The last of this round of reviews. I have nothing substantive to add to this opening paragraph. Maybe I should ditch them entirely.
Henchgirl #8, by Kristen Gudsnuk - Old school Nintendo cartridge cover. Solid choice.
Mari's really getting into being evil since being injected with that serum. Fred is roped into fighting crime with a new hero called Celestial Angel Amelia (Sailor Moon-style character), who hooks him up with a shroud that heals his injuries, which causes Fred to become a little more reckless in his heroing. Mari finds out the two are hanging out and tries to beat Amelia up, only to fail miserably.
So the girl who didn't want to stay on her parents' farm was Amelia, not some previously introduced character I didn't recognize. Good. I hate when that happens, makes me feel I'm not paying attention. I'm guessing Mari is going to try and enlist the Butterfly Gang in helping get revenge on Amelia, assuming she doesn't interfere with one of their schemes first. I'm not sure what's going on with Coco. If Gudsnuk's having her experience regret for what she did to Mari now that they're friends, or if she's just getting tired of being evil. Also, Mari seems less effective when she's trying to be evil, rather than when she just went along with the schemes and tried to get them done in the manner least likely to hurt people. Probably because super-villains typically don't take the logical approach to committing crimes, with the costumes, and big explosions, and grabbing attention.
When Coco starts to tell her origin to Mari (before Mari gets distracted by finding a treasure chest behind the couch), it shifts to Coco standing in a spotlight, with leaves swirling around, and a dark background. Very melodramatic, which made it funny. Gudsnuk's good about using those sorts of cliches for jokes.
Roche Limit: Monadic #3, by Michael Moreci (writer), Kyle Charles (artist), Matt Battaglia (colorist), Ryan Ferrier (letterer), Tim Daniel (designer) - The upside-down sidewalk splitting to reveal the world all the characters are trapped in is a nice image. Solid work there, though I wonder about the use of the shade of purple around the lower edge, since that usually coincides with the aliens, but it's on the "normal" side of things.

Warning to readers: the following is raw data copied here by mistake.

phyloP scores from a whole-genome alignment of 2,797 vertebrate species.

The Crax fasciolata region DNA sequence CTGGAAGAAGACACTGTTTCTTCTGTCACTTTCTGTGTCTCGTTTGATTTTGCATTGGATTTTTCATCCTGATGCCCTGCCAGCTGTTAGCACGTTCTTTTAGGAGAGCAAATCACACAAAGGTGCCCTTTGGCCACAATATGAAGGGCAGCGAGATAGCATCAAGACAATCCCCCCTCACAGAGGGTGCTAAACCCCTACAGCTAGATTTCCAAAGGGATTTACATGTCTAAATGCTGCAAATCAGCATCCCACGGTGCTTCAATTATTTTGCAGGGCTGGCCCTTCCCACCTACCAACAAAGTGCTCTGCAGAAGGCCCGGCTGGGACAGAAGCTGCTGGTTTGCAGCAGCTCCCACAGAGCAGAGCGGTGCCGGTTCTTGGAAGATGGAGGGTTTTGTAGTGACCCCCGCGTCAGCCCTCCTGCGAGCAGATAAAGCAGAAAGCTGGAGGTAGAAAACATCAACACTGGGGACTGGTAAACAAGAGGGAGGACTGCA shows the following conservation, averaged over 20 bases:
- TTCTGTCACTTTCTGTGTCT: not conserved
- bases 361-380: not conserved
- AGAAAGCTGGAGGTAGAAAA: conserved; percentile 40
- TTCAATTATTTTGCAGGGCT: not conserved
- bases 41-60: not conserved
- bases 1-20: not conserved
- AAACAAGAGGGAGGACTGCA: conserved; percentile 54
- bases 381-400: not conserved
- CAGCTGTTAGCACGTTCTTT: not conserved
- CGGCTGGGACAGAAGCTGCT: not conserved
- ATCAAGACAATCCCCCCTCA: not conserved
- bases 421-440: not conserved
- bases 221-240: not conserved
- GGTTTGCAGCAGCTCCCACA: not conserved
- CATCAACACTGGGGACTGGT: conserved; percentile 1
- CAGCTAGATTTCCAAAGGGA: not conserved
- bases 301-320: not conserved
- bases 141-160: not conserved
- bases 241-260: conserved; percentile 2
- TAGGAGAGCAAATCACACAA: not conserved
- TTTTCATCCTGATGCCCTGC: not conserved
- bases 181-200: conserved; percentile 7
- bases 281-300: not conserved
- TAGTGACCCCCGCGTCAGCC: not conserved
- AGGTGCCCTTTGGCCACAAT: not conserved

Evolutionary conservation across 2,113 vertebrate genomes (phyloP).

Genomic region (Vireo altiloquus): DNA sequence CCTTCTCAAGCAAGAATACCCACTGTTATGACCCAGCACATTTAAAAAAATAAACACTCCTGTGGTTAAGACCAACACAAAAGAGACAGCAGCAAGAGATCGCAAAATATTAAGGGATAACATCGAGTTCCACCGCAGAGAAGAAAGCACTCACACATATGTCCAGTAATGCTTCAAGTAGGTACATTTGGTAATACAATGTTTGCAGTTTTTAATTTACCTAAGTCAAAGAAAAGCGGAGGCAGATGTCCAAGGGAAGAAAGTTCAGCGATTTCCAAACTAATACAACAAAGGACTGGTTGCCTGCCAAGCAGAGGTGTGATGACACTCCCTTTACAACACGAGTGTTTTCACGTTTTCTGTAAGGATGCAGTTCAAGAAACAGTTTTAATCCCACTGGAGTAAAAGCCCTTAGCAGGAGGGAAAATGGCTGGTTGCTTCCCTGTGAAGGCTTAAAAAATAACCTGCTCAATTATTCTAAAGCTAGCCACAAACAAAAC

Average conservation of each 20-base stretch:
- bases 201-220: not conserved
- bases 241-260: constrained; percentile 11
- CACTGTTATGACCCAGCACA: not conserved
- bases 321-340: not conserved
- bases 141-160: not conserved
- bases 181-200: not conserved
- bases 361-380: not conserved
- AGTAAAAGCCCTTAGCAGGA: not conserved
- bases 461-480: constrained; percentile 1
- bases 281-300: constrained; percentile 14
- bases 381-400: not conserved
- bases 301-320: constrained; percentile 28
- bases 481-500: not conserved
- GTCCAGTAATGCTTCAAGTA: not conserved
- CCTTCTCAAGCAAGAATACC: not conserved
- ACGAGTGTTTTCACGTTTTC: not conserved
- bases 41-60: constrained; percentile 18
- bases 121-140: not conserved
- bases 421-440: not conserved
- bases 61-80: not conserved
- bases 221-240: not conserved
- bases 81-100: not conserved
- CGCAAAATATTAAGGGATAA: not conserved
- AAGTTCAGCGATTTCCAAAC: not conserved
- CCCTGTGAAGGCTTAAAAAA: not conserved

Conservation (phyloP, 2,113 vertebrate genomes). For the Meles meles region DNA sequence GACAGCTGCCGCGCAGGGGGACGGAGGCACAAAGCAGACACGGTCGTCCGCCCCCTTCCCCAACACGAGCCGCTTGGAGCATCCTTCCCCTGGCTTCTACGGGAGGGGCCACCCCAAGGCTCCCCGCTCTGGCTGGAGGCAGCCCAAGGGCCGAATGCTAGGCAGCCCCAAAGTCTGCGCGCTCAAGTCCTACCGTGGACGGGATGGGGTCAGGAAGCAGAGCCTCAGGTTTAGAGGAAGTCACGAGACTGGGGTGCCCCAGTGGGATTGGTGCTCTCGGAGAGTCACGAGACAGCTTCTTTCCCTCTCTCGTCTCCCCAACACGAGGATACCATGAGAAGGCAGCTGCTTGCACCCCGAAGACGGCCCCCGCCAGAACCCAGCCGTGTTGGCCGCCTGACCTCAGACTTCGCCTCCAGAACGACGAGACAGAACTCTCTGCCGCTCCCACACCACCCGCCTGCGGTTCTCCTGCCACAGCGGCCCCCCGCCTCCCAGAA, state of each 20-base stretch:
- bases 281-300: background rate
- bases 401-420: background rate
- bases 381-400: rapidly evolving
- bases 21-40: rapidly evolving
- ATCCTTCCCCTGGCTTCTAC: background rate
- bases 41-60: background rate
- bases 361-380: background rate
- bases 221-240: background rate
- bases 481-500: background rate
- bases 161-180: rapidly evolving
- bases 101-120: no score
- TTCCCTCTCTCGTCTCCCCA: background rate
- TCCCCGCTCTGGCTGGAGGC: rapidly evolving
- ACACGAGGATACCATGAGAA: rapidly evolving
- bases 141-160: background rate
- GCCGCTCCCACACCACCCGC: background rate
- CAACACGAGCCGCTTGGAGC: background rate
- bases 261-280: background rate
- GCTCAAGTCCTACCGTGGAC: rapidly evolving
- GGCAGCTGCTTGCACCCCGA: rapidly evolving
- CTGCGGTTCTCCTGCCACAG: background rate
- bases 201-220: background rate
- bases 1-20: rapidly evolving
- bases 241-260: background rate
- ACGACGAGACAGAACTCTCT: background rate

Alex dies of his injuries, releasing the pink glowing orb that is his soul, which gives Sonya and her sister an idea. They approach both that doctor and the deceased Gracie's underlings and convince them they need to kill Moscow and replace his soul with Alex', which will fix things somehow. Which requires reaching the tower, and somehow killing Moscow despite his rapport with the aliens. So that won't be easy, especially since he sussed out their plan almost immediately. In the other plot thread, Sasha reached the city with her memory-created husband and child, and finds a way to contact Elbus' ship. Except Elbus and Colt are dead, because it's been who knows how long. But old Hello Danny the android is still alive, and he recalls what Elbus had figured out about a solution. He doesn't tell us, but I guess we'll find out next issue.
So my guess is either Sonya's plan or Sasha's won't work. the question is which one. Frankly, given the power Moscow has on his side, I would bet against him dying. But he's the closest thing to an actual physical incarnation of the threat at this point, so I'd sort of expect him to die, just so we get that moment of the villain being defeated. Or it could be one plan would defeat the aliens, whatever the means at this stage, and the other is the one that's going to keep all these people from dying when this simulation/dreamworld collapses.
Charles' artwork shifts so much in how detailed it is, even within a single issue. Some of the panels with Sonya's face in it during the meeting with Gracie's goons are extremely simplified, almost just some vague dots suggesting noses or eyes. And then other pages, he gets much more detailed, a lot more lines, eyes much more defined, her nose more prominent. It's likely he has a very simplified style, a more detailed one, and another somewhere in between, and which he's using doesn't necessarily seem to have much to do with what section of the book you're in (he doesn't necessarily go simpler as you get to the end, like I'd expect if he was rushing). It's frustrating, because I end up liking some of Charles' work, and then hating other parts of it in the same issue.